Today’s installment of campaign-related news items from across the country.
* In a rather dramatic surprise, the U.S. Supreme Court this morning struck down Republican-drawn congressional districts in Alabama, in a case in which Chief Justice John Roberts and Justice Brett Kavanaugh, both conservatives, joined the court’s three liberals in the majority. It’s a ruling that’s likely to affect district maps in other southern states.
* Former Arkansas Gov. Asa Hutchinson, a longshot Republican presidential candidate, argued last night that his party “should clarify that there is no pledge to support a nominee if they are found guilty of espionage or a serious felony.” I find it extraordinary that a major American political party would have to consider such a clarification — and almost certainly won’t.
* As her second term in Michigan gets underway, Gov. Gretchen Whitmer is reportedly creating a new political action committee. The Democrat’s operation will be called the “Fight Like Hell PAC.”
* Former New Jersey Gov. Chris Christie is wasting little time in using his Republican presidential campaign to go after Donald Trump and the former president’s re-election effort. “The grift from this family is breathtaking,” Christie said on Tuesday night at a town-hall-style event in New Hampshire. “It’s breathtaking. Jared Kushner and Ivanka Kushner walk out of the White House and months later get $2 billion from the Saudis? That’s your money he stole. ... That makes us a banana republic.”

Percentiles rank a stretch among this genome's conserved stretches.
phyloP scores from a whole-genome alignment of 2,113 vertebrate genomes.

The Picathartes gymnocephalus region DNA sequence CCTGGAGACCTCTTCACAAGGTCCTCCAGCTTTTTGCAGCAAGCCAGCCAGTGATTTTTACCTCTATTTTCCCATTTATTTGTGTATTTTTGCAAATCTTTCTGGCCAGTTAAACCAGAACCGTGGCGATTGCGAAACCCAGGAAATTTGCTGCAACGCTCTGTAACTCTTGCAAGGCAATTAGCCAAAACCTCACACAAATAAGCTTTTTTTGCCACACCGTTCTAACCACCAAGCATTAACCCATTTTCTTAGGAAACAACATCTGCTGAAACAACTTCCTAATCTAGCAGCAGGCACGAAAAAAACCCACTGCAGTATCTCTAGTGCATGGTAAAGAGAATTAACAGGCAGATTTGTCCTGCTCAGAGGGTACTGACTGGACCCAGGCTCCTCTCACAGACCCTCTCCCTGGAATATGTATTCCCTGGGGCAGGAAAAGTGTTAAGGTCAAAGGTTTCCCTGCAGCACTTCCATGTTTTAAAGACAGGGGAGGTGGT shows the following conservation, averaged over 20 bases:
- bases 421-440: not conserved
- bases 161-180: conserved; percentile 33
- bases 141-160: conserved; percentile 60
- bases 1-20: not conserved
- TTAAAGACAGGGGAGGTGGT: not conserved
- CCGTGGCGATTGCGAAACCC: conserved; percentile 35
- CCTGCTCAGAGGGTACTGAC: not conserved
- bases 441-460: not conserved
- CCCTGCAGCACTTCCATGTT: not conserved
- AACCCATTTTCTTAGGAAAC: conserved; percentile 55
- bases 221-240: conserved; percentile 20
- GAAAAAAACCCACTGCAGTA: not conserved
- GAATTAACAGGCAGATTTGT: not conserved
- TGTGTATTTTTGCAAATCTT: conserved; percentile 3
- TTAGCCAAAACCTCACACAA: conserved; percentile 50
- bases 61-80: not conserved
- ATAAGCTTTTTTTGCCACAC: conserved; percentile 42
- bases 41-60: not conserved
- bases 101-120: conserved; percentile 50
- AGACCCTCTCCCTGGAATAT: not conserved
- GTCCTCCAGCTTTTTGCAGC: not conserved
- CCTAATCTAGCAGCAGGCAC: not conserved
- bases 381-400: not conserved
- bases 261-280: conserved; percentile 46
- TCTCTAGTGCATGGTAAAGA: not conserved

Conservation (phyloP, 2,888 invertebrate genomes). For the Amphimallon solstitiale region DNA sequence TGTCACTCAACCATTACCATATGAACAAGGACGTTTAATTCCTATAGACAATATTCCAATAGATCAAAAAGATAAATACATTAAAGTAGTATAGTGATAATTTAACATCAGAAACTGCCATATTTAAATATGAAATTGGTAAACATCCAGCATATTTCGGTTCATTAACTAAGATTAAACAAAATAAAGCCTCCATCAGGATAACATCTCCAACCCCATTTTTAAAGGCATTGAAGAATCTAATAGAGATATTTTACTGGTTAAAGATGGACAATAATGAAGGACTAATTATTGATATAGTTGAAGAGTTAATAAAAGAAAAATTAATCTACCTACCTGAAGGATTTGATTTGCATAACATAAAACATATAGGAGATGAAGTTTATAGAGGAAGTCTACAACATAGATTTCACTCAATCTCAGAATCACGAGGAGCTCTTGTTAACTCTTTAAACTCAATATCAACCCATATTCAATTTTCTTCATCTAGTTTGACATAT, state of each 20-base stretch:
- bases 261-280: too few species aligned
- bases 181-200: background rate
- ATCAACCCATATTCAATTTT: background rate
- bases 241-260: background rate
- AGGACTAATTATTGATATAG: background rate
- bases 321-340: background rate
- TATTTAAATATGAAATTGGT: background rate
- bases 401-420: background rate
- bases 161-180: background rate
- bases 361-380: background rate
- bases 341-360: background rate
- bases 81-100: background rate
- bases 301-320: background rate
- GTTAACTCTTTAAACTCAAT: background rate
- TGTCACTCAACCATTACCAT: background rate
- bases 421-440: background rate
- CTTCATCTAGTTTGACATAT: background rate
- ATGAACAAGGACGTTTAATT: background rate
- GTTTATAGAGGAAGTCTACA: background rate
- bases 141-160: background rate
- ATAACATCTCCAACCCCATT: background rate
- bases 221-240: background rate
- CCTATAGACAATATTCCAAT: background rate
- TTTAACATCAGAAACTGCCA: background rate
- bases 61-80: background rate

* As his Republican presidential campaign gets underway in earnest, Florida Gov. Ron DeSantis’ made a surprise trip to the U.S./Mexico border, where he tried to defend his administration’s controversial migrant-relocation program.
* Despite Trump’s condemnations of early voting, the Republican National Committee launched a new initiative this week, intended to encourage GOP voters to cast their ballots early and cut into the Democrats’ existing advantage.
* And in Utah, Republican Rep. Chris Stewart confirmed that his last day on Capitol Hill will be Sept. 15. Barring dramatic intervention by the GOP-led state legislature, the seat will likely remain vacant for several months.